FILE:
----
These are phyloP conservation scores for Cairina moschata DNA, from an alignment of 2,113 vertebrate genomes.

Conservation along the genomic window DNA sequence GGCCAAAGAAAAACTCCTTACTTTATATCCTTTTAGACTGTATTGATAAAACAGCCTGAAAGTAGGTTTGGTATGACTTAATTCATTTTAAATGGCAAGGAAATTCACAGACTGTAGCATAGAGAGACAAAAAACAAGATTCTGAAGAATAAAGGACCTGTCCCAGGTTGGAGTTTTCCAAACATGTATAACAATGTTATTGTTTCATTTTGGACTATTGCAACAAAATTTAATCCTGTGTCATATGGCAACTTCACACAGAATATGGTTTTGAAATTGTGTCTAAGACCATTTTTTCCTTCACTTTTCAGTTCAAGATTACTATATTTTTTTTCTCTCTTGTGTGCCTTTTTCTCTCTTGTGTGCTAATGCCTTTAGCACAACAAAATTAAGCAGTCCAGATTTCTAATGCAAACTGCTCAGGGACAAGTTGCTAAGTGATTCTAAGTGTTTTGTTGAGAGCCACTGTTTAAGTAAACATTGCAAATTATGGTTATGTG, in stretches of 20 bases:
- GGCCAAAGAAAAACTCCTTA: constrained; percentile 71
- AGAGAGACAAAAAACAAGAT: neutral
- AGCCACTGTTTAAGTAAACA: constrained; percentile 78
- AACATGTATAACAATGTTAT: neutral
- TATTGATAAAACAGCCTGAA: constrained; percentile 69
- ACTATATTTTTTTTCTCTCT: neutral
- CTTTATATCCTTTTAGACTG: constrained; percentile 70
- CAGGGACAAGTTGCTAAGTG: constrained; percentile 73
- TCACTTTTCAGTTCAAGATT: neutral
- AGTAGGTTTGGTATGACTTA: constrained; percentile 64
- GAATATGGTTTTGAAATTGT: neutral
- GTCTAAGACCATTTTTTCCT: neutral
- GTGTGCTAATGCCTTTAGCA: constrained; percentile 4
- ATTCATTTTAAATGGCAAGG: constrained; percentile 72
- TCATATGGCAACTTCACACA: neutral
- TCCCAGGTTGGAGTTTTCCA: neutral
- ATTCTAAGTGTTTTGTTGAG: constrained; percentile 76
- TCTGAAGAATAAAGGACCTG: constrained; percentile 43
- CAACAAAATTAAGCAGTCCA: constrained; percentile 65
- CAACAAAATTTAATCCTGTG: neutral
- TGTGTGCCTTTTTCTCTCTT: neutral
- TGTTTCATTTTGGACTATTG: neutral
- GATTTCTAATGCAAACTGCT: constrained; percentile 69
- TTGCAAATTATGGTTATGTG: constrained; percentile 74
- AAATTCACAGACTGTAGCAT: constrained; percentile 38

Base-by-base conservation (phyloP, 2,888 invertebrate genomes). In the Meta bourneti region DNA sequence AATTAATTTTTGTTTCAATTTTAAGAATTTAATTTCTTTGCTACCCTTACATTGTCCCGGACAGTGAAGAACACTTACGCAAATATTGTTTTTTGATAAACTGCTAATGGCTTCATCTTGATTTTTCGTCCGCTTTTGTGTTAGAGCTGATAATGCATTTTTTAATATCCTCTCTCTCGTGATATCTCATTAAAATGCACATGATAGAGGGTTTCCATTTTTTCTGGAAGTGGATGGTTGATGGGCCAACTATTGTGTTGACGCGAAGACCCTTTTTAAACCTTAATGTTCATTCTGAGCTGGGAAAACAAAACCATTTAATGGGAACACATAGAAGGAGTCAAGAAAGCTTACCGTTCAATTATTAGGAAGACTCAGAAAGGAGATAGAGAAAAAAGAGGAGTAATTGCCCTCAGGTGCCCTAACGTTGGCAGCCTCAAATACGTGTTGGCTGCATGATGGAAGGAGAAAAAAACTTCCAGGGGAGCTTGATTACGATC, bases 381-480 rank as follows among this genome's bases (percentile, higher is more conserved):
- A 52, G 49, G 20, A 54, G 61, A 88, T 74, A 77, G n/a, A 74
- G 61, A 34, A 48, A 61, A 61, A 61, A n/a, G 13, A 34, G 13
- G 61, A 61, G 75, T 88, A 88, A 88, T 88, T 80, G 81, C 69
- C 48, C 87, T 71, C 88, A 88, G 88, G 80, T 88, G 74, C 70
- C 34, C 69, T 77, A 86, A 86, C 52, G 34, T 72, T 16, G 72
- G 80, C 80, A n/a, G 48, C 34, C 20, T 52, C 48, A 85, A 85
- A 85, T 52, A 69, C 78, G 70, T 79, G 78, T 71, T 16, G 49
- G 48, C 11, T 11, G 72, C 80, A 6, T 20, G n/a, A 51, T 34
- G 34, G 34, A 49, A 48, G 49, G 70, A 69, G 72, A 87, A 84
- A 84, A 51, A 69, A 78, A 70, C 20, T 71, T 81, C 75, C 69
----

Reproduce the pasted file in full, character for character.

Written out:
These are phyloP conservation scores for Cairina moschata DNA, from an alignment of 2,113 vertebrate genomes.

Conservation along the genomic window DNA sequence GGCCAAAGAAAAACTCCTTACTTTATATCCTTTTAGACTGTATTGATAAAACAGCCTGAAAGTAGGTTTGGTATGACTTAATTCATTTTAAATGGCAAGGAAATTCACAGACTGTAGCATAGAGAGACAAAAAACAAGATTCTGAAGAATAAAGGACCTGTCCCAGGTTGGAGTTTTCCAAACATGTATAACAATGTTATTGTTTCATTTTGGACTATTGCAACAAAATTTAATCCTGTGTCATATGGCAACTTCACACAGAATATGGTTTTGAAATTGTGTCTAAGACCATTTTTTCCTTCACTTTTCAGTTCAAGATTACTATATTTTTTTTCTCTCTTGTGTGCCTTTTTCTCTCTTGTGTGCTAATGCCTTTAGCACAACAAAATTAAGCAGTCCAGATTTCTAATGCAAACTGCTCAGGGACAAGTTGCTAAGTGATTCTAAGTGTTTTGTTGAGAGCCACTGTTTAAGTAAACATTGCAAATTATGGTTATGTG, in stretches of 20 bases:
- GGCCAAAGAAAAACTCCTTA: constrained; percentile 71
- AGAGAGACAAAAAACAAGAT: neutral
- AGCCACTGTTTAAGTAAACA: constrained; percentile 78
- AACATGTATAACAATGTTAT: neutral
- TATTGATAAAACAGCCTGAA: constrained; percentile 69
- ACTATATTTTTTTTCTCTCT: neutral
- CTTTATATCCTTTTAGACTG: constrained; percentile 70
- CAGGGACAAGTTGCTAAGTG: constrained; percentile 73
- TCACTTTTCAGTTCAAGATT: neutral
- AGTAGGTTTGGTATGACTTA: constrained; percentile 64
- GAATATGGTTTTGAAATTGT: neutral
- GTCTAAGACCATTTTTTCCT: neutral
- GTGTGCTAATGCCTTTAGCA: constrained; percentile 4
- ATTCATTTTAAATGGCAAGG: constrained; percentile 72
- TCATATGGCAACTTCACACA: neutral
- TCCCAGGTTGGAGTTTTCCA: neutral
- ATTCTAAGTGTTTTGTTGAG: constrained; percentile 76
- TCTGAAGAATAAAGGACCTG: constrained; percentile 43
- CAACAAAATTAAGCAGTCCA: constrained; percentile 65
- CAACAAAATTTAATCCTGTG: neutral
- TGTGTGCCTTTTTCTCTCTT: neutral
- TGTTTCATTTTGGACTATTG: neutral
- GATTTCTAATGCAAACTGCT: constrained; percentile 69
- TTGCAAATTATGGTTATGTG: constrained; percentile 74
- AAATTCACAGACTGTAGCAT: constrained; percentile 38

Base-by-base conservation (phyloP, 2,888 invertebrate genomes). In the Meta bourneti region DNA sequence AATTAATTTTTGTTTCAATTTTAAGAATTTAATTTCTTTGCTACCCTTACATTGTCCCGGACAGTGAAGAACACTTACGCAAATATTGTTTTTTGATAAACTGCTAATGGCTTCATCTTGATTTTTCGTCCGCTTTTGTGTTAGAGCTGATAATGCATTTTTTAATATCCTCTCTCTCGTGATATCTCATTAAAATGCACATGATAGAGGGTTTCCATTTTTTCTGGAAGTGGATGGTTGATGGGCCAACTATTGTGTTGACGCGAAGACCCTTTTTAAACCTTAATGTTCATTCTGAGCTGGGAAAACAAAACCATTTAATGGGAACACATAGAAGGAGTCAAGAAAGCTTACCGTTCAATTATTAGGAAGACTCAGAAAGGAGATAGAGAAAAAAGAGGAGTAATTGCCCTCAGGTGCCCTAACGTTGGCAGCCTCAAATACGTGTTGGCTGCATGATGGAAGGAGAAAAAAACTTCCAGGGGAGCTTGATTACGATC, bases 381-480 rank as follows among this genome's bases (percentile, higher is more conserved):
- A 52, G 49, G 20, A 54, G 61, A 88, T 74, A 77, G n/a, A 74
- G 61, A 34, A 48, A 61, A 61, A 61, A n/a, G 13, A 34, G 13
- G 61, A 61, G 75, T 88, A 88, A 88, T 88, T 80, G 81, C 69
- C 48, C 87, T 71, C 88, A 88, G 88, G 80, T 88, G 74, C 70
- C 34, C 69, T 77, A 86, A 86, C 52, G 34, T 72, T 16, G 72
- G 80, C 80, A n/a, G 48, C 34, C 20, T 52, C 48, A 85, A 85
- A 85, T 52, A 69, C 78, G 70, T 79, G 78, T 71, T 16, G 49
- G 48, C 11, T 11, G 72, C 80, A 6, T 20, G n/a, A 51, T 34
- G 34, G 34, A 49, A 48, G 49, G 70, A 69, G 72, A 87, A 84
- A 84, A 51, A 69, A 78, A 70, C 20, T 71, T 81, C 75, C 69